But going back to his concern of a collapsing bridge, the current span provides 178 feet of clearance when the lift spans are raised. The replacement design initially called for 95 feet and was raised to 116 feet when the river is at its lowest level. As we saw in 1996, the river is prone to flood occasionally and we also see a rise in the level of the river every year as the spring run-off from the mountains fills it to capacity and above at times.

But Leavitt and other proponents aren’t worried about a barge or other craft colliding with a reduced clearance bridge even though, as I showed above, the likelihood of a water vessel collision is greater than that of a land based vehicle causing such a failure.

Leavitt continues,

“The Skagit River I-5 bridge collapse was a terrible accident that could have resulted in deadly consequences, but this incident can have a broader, positive impact if we recognize it as a wake-up call about just how vulnerable some of our bridges in Washington State are. In the case of the Columbia River Crossing, every day we delay moving forward with a replacement bridge we are putting our people at risk.”

Again, absolutely no concern over river traffic colliding with a ‘Bridge Too Low’ or the potential of a catastrophic collapse and subsequent deaths from that. Just the usual ‘hurry up, we got to get this going.’

Even more ironic and not included in Leavitt’s letter, the sticking point on this whole project is the light rail that he also supports and refuses to oppose, agreeing with claims made by Oregon Governor John Kitzhaber, “no light rail, no bridge.”

Where is the concern for anybodies safety in that? If, as they keep crying now, the Skagit River Bridge collapse is a “wake up call,” why do they still hold a replacement bridge hostage to light rail? If they were truly concerned about easing congestion, improving safety and freight mobility, would they hold a new bridge hostage to light rail that requires a new replacement bridge to have an unsafe clearance for river traffic, making the new bridge even more susceptible to a catastrophic failure should it suffer a collision with a river barge when the water level is higher?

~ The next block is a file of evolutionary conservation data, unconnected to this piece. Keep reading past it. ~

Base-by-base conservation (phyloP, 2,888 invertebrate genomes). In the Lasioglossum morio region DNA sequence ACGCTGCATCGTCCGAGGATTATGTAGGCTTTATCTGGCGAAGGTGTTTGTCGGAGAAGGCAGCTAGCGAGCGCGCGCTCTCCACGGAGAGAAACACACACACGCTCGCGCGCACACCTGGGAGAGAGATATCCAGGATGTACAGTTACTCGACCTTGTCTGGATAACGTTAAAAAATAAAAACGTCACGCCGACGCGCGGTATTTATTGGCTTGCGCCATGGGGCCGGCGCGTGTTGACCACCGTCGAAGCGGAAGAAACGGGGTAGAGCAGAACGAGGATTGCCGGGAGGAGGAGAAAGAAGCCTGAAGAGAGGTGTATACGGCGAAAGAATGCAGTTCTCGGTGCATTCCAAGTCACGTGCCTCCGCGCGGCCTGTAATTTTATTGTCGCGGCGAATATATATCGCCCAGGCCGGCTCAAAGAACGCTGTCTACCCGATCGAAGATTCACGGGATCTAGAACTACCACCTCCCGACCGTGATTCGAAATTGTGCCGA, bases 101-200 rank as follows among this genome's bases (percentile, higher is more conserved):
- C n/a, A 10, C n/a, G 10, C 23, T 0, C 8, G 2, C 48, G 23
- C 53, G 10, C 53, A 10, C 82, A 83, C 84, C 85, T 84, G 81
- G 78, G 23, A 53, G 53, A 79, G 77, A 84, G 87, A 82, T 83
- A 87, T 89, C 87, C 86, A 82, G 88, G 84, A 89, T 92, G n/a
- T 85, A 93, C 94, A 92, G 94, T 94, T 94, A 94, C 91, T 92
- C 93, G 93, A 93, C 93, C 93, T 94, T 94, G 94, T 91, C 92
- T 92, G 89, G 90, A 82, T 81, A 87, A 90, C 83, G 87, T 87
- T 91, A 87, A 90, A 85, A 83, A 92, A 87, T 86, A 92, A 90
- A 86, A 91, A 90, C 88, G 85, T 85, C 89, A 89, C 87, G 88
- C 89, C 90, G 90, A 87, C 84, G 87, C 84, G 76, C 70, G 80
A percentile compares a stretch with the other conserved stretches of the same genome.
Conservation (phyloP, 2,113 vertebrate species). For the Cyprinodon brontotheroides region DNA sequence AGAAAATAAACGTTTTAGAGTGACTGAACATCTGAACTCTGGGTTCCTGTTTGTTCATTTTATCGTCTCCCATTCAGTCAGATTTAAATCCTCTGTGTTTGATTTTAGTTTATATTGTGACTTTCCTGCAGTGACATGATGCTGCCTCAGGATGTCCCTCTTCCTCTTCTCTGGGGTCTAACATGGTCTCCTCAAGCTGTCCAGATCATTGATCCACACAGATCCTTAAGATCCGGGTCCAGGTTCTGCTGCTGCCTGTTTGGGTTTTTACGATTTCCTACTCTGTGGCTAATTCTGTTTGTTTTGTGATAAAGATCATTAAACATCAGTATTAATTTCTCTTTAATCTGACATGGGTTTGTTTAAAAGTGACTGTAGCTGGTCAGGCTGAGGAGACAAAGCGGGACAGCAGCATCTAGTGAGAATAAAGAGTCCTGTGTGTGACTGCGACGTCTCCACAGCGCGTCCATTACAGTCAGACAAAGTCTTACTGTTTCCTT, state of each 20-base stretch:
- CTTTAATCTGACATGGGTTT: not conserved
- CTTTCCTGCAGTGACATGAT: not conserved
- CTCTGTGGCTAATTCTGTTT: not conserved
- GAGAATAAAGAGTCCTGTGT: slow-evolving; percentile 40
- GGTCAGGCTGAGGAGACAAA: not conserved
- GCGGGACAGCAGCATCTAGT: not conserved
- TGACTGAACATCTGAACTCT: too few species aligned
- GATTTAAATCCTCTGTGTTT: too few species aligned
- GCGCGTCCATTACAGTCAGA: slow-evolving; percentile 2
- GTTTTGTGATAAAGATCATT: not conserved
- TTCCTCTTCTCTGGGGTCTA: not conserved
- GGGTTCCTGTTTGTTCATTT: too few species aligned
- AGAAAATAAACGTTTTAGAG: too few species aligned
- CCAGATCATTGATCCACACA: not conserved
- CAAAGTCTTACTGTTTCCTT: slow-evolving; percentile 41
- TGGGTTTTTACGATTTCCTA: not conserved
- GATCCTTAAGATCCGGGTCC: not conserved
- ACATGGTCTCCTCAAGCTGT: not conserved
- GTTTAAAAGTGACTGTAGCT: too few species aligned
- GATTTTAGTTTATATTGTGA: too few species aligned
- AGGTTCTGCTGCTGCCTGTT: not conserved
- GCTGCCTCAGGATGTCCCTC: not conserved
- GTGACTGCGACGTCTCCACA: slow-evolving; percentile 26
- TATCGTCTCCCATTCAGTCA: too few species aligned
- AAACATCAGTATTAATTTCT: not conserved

Leavitt sent this letter just before the Willamette Week ran their article, Washington Republicans: Columbia River Crossing is Dead.

Apparently, proponents such as ‘Lair’ Leavitt, Governor Jay Inslee and others don’t believe it and will keep fearmongering and pressuring with tales of woe and dire predictions of eminent collapse, ignoring that what they have designed is even more prone to catastrophic failure.

But, when the only concern is light rail and nothing else, the blinders go up and the people are left holding the bag.

You would think someone claiming the expertise of a “Professional Engineer” like Leavitt does would be able to see this folly and wouldn’t need it pointed out by a retired auto mechanic.

UPDATE: September 27, 2013 saw another near tragedy occur in Jacksonville, Florida as a US Navy vessel under tow for repairs impacted the Matthews Bridge with a 150 foot clearance, closing that bridge indefinitely to accommodate repairs.

Our area was instrumental in ship building during WW2 and should another Pacific War flare-up and our location be needed to repeat the WW2 feat, we will be left out in the cold due to the imposition of a bridge with only 116 foot clearance when the river is at it’s lowest.

10 Comments to “Tim Leavitt, The Little Mayor Who Cried “the Bridge is Falling””

  1. good article! nice job Lew!

  2. Leave-it should probably step away from the bong before he sends garbage and lies to the legislature.

    In the end, his lies and exaggerations on a scam project that now won’t be built puts his re-election at grave risk unnecessarily.

    Had he just kept his word when he ran the last time…

  3. Tiny Tim Leavitt is a pathological liar and the citizens of Vancouver and all of Clark County have learned that day by day for 4 years!!! They will not forget this election that Leavitt ran on no Tolls & No Light Rail and flipped just after he was elected and all the lies and deceit he has perpertrated about the CRC and the light rail. We are so tired of the Leavitt’s of the world, that we work so hard to elect and then they flip on their promises!!!

  4. THE CRC IS DEAD!! – YAY!!

  5. Environmental Engineering? That explains a few things.